A parliamentary debate on a major bill seeking the 22nd Amendment to Sri Lanka’s Constitution aimed at empowering Parliament over the executive president could be held up due to disagreements within the ruling SLPP party, sources said on Tuesday.
The debate was scheduled to be held on October 6 and October 7.
The draft bill on the 22nd Amendment was approved by the Cabinet and gazetted in August. The 22nd Amendment was originally named 21A and meant to replace the 20A.
The amendment was formulated amid the ongoing economic turmoil in the country which also caused a political crisis. It is meant to replace the 20A that had given unfettered powers to ex-President Gotabaya Rajapaksa after abolishing the 19th Amendment.
Now the debate on the bill can be stalled due to disagreements within the ruling Sri Lanka Podujana Peramuna (SLPP) party, the sources said.
“There were concerns raised yesterday at the parliamentary group. Most felt that given the economic crisis and the security situation this is not the right time to move it,” a parliamentarian, who did not want to be named, told PTI.
However, Minister of Justice and Constitutional Affairs Wijeyedasa Rajapakshe told PTI that the dissent was expressed by 3 or 4 individuals about certain provisions.
He has scheduled a meeting with the parliamentary group again on Wednesday to discuss the concerns.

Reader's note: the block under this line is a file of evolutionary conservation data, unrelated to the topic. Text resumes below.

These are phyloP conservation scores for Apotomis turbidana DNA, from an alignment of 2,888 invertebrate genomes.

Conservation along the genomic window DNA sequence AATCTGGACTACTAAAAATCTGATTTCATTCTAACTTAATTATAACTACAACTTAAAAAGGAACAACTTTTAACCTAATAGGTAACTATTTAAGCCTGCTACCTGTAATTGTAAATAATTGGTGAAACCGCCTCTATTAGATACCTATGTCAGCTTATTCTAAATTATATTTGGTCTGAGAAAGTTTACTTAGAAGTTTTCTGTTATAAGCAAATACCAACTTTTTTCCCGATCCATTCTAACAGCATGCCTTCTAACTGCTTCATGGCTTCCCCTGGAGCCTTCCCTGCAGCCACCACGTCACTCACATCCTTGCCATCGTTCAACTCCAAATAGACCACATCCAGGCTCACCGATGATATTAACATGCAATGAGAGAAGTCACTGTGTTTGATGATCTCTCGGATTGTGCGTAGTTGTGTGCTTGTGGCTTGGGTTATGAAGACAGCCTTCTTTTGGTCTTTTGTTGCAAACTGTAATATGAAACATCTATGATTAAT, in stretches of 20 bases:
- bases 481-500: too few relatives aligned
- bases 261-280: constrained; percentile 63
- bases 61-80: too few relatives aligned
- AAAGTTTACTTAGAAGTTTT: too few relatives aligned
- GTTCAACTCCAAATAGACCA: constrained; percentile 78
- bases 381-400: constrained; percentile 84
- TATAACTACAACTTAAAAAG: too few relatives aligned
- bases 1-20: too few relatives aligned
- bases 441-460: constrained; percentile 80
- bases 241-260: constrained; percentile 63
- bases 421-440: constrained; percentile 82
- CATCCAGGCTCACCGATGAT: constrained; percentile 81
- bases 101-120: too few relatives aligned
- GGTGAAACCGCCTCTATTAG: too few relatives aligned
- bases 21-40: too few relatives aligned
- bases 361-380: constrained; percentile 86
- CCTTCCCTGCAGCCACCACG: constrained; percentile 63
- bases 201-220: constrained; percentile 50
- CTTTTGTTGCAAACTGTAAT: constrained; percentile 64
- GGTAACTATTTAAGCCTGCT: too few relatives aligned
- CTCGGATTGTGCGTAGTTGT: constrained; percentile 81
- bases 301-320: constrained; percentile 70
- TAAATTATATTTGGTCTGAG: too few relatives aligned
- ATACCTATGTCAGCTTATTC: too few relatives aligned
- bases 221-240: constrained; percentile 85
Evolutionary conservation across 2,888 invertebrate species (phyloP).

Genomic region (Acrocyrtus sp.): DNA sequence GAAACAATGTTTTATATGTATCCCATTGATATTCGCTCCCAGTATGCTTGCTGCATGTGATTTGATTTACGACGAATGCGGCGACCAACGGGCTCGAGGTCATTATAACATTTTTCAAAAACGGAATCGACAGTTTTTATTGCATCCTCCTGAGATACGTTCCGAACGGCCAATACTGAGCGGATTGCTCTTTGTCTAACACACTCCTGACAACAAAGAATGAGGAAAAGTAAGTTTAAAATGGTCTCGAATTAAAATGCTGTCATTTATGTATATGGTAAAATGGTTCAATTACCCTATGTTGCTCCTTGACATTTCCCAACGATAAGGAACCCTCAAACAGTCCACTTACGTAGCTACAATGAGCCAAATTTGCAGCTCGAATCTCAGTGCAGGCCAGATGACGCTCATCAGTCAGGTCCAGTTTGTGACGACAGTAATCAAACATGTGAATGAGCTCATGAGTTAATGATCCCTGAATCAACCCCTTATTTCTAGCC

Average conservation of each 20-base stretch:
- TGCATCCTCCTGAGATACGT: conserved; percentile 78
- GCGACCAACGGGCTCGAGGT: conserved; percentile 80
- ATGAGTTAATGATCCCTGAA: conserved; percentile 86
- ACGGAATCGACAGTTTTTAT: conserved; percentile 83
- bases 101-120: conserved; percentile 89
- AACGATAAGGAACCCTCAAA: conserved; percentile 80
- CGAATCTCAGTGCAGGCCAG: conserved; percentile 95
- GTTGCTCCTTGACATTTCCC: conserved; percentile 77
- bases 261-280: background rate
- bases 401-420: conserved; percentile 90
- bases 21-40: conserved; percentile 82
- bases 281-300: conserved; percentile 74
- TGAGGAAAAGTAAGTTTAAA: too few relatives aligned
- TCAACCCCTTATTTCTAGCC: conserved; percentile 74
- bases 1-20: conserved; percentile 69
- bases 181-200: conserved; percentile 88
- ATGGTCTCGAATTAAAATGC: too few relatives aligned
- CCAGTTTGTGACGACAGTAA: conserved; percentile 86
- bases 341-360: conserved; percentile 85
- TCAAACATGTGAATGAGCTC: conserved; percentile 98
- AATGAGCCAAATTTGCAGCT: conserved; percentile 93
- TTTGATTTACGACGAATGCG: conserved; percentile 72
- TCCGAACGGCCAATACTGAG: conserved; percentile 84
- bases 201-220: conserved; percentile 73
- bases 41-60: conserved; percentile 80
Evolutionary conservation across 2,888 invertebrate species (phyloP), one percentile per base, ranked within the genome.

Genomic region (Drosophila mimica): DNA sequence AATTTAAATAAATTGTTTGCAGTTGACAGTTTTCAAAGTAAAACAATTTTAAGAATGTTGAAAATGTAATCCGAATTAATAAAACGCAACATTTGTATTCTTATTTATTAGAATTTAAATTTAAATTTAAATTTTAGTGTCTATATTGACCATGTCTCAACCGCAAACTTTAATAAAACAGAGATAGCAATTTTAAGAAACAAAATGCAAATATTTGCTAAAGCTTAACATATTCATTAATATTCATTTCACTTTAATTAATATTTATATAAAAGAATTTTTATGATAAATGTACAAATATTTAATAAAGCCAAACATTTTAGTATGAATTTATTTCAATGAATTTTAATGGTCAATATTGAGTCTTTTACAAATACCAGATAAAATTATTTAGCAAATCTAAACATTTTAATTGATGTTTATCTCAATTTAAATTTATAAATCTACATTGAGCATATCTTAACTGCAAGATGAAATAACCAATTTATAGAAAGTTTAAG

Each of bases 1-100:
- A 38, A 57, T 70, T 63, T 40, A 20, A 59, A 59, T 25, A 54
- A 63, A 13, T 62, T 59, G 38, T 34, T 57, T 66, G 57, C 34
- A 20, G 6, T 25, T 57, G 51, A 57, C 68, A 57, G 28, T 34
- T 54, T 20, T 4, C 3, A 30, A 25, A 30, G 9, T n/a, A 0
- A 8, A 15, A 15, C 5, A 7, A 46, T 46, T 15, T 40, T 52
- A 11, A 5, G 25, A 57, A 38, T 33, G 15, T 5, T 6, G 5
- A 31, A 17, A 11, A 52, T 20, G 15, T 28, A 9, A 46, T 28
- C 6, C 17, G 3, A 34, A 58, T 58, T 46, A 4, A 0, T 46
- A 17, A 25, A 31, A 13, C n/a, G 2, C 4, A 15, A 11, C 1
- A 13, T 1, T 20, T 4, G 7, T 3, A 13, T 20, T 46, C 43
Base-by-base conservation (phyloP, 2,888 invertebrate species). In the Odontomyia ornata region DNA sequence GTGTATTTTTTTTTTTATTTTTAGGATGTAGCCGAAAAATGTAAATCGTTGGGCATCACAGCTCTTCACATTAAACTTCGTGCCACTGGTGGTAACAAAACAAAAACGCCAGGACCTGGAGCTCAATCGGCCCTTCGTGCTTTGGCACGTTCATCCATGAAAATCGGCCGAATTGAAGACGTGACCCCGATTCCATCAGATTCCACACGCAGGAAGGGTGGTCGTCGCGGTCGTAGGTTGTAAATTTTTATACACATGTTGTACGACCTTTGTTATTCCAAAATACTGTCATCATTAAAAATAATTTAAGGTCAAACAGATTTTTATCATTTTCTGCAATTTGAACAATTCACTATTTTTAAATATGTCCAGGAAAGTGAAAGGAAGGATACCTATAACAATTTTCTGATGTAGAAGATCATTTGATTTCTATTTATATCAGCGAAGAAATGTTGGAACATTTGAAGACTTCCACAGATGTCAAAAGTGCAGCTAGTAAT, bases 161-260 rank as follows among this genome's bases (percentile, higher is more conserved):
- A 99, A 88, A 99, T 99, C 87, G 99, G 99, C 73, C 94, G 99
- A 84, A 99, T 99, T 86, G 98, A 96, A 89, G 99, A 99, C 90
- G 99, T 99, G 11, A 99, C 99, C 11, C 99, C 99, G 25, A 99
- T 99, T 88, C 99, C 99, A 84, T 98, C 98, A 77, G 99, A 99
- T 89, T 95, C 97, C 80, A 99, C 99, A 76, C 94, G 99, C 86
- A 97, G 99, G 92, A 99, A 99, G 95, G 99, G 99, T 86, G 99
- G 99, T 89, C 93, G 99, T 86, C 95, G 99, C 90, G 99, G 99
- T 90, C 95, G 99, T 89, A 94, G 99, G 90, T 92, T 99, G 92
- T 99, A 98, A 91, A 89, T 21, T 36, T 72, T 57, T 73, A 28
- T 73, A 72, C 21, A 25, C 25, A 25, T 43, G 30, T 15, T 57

“The two-day debate still stands,” Rajapakshe said.
The 22A is meant to undo the 20A adopted in 2020 which restored full executive powers to the then president Rajapaksa.
Rajapaksa had reversed through 20A the features of the 19A which had empowered Parliament over the presidency.
Rajapaksa was ousted in mid-July through the popular uprising against him for mishandling the country’s economy.
His successor Ranil Wickremesinghe pledged reforms to address the demands of the protesters.
However, civil society groups remain skeptical about the amendment, claiming that the 22A does not curtail the powers of the president nor introduces checks and balances in any meaningful manner.
Under the 20A, the Constitutional Council was converted to a parliamentary council just to rubber stamp presidential powers. The 22A would also have anti-corruption features, a key demand of the protesters.
The bill must be approved by two-thirds of Sri Lanka’s 225-member Parliament to become law.
If passed into law, the amendments would reinstate reforms made in 2015. Rajapaksa reversed those reforms and concentrated power on himself after being elected to office in 2019.
Sri Lanka is facing the worst economic crisis since independence in 1948 which has led to an acute shortage of essential items like food, medicine, cooking gas and fuel across the country.
The street protests had been triggered across the country over the poor handling of the economic crisis and the lack of accountability to it.